In your opinion, what would Frida say about this conversation from the world of the dead?
TD: – Oh, you didn’t know! Frida is alive! What would she say? She would have been disappointed because certain attitudes and thinking haven’t changed since her time.
What would you like to happen after the performance?
TD: – I wish the play wouldn’t stop on one performance, but keep living. For Frida’s sake, I would like society to be more interested in her creative work: learn about her paintings, what she created, and how her paintings materialized. I always perform in socially engaged performances as a representative of marginalized groups. Frida, too, is a representative of a group – she is one of us. I wish the story would keep rolling; to find some akin to Frida among us today. They might be marginalized, their disability or lifestyle might be primary, and their creativity secondary. I would like that their art gets space and opportunity to be valued appropriately. Without set depreciation or condescension, just like Frida asked Diego to evaluate her work. Disability shouldn’t be a measure or criteria for gaining or rejecting attention. Until inclusion became part of the institutions, I had had to look for alternative, informal ways to perform. At the moment, I am doing my master’s studies in applied theatre at the Academy of Arts. Before that, I had to work in theatre as an amateur and informally. It is significant that we all have the same opportunities to become what we want.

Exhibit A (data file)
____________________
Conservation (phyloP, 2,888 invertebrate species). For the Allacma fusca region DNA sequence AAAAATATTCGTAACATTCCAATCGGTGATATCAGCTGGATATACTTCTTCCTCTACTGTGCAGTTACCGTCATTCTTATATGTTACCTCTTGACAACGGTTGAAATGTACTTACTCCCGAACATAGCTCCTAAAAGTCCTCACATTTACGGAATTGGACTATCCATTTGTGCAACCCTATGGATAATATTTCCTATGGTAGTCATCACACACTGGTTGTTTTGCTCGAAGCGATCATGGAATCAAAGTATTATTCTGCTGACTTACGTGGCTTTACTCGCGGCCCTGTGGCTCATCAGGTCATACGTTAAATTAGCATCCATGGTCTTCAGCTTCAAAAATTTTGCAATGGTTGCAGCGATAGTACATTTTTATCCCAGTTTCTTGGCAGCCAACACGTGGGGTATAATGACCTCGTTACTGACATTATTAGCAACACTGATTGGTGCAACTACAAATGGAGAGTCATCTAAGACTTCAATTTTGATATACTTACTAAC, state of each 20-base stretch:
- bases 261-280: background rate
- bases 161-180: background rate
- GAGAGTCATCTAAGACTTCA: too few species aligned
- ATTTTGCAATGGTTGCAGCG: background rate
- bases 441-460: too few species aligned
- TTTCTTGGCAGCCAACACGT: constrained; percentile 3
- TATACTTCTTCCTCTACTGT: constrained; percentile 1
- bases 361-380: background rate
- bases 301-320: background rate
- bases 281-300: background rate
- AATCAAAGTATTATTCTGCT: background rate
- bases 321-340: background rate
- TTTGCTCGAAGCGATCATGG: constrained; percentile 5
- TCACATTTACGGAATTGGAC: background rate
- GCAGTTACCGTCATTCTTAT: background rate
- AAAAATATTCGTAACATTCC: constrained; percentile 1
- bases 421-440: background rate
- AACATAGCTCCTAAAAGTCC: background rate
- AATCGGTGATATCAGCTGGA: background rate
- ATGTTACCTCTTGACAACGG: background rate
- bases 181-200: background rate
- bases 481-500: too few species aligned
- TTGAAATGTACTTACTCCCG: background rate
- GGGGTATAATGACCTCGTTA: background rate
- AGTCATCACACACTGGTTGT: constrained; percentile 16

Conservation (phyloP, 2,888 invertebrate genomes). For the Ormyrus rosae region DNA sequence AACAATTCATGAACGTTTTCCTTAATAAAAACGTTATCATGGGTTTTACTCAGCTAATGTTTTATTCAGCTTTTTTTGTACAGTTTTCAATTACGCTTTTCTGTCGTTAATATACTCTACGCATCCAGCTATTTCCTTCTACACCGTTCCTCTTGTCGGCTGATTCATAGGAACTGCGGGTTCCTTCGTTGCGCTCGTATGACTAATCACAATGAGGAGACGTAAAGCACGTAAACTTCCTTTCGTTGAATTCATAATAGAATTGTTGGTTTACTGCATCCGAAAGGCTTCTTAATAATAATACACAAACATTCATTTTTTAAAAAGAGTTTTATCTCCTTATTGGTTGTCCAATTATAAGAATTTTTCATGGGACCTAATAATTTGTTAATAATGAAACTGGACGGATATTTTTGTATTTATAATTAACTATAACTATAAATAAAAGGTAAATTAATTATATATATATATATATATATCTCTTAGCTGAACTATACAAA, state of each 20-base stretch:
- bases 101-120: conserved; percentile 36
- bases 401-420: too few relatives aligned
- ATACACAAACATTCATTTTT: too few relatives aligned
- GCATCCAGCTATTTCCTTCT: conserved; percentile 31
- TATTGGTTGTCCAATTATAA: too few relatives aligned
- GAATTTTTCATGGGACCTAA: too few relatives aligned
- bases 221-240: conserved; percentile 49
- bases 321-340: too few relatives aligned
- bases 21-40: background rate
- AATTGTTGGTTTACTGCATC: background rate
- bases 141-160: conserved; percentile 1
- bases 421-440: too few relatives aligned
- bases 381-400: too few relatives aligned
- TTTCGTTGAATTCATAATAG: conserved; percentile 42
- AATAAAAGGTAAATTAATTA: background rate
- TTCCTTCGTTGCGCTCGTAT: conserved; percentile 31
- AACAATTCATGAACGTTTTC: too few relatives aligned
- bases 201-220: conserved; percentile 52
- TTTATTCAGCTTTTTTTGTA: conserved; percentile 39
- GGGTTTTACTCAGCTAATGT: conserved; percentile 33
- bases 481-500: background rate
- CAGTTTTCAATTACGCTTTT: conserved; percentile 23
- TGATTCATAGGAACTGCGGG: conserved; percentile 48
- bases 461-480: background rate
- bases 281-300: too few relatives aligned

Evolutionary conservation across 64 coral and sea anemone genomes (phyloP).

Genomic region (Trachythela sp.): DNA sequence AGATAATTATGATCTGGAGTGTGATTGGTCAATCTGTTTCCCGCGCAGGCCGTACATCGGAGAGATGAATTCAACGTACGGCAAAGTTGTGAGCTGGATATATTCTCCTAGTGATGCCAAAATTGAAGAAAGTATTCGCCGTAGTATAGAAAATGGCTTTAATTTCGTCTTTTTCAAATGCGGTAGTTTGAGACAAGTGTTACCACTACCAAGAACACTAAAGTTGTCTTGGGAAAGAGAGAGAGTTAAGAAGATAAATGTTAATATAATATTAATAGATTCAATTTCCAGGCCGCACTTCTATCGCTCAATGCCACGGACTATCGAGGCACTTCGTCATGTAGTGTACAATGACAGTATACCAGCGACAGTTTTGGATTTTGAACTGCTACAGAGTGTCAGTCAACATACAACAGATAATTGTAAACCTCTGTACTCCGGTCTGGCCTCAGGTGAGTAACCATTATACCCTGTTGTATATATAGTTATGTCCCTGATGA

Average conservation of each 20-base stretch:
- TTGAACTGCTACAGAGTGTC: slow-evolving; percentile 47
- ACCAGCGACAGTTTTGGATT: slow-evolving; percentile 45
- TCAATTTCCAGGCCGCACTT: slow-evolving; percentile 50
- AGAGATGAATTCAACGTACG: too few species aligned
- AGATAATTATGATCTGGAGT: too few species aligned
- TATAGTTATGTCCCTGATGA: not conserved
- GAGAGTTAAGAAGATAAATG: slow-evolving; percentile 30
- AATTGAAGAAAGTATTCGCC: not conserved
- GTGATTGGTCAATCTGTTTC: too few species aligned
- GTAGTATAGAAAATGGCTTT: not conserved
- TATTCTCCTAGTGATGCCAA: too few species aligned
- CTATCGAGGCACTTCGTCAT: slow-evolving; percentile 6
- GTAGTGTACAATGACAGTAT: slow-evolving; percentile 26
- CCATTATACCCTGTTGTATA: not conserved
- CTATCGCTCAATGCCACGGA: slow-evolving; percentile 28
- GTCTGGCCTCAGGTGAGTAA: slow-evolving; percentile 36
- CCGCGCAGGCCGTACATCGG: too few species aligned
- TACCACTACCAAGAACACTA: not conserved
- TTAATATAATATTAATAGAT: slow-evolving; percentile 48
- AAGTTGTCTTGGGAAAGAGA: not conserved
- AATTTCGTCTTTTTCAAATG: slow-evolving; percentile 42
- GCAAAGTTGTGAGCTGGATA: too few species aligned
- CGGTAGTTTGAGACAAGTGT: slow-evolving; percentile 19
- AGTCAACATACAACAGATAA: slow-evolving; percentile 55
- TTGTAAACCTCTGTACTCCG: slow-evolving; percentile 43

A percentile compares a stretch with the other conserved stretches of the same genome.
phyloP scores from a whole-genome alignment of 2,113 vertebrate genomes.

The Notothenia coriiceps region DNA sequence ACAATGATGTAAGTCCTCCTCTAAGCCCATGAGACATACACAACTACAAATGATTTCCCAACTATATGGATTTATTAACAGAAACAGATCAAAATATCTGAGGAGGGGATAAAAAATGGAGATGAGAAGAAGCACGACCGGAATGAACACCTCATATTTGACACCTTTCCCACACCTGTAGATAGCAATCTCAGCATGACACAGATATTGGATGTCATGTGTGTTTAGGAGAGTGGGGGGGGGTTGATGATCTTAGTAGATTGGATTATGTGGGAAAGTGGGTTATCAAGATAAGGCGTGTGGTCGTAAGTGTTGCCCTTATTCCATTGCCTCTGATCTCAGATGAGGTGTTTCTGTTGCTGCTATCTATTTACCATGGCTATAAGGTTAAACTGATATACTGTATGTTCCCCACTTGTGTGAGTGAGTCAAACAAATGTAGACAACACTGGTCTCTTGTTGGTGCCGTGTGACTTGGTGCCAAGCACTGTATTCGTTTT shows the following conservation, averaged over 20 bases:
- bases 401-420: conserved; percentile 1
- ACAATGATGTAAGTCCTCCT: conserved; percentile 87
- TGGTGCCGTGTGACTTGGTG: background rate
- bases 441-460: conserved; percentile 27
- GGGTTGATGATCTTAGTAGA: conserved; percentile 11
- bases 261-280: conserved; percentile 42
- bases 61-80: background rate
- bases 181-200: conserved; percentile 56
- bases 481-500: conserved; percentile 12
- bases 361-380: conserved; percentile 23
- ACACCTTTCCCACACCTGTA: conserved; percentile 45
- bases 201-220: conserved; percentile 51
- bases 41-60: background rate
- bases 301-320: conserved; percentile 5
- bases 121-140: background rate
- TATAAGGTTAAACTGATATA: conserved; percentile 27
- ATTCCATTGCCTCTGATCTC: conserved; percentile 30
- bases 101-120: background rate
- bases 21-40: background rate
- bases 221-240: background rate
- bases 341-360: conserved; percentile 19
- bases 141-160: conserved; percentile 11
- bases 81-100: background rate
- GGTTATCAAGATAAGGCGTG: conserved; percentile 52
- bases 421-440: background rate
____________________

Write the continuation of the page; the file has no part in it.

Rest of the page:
Dramatization, directing, and adaptation: Tanja Djuric
Video-materials: Tanja Djuric and Novak Josic
Stage movement: both
Scenography and costumes: both
Special contributions for decor, costumes, and scenography: Milena Pavlovic, Milesa Milinkovic, Maja Tomic
Technical support and production: KAO Parnas Association, Film Festival Uhvati film
Cast: Frida Kahlo – Tanja Djuric; Pain Demon, Alex, doctor, Maestro Diego Rivera, Death – Novak Josic
Photo – Maja Tomic
Translated by: Suzana Belos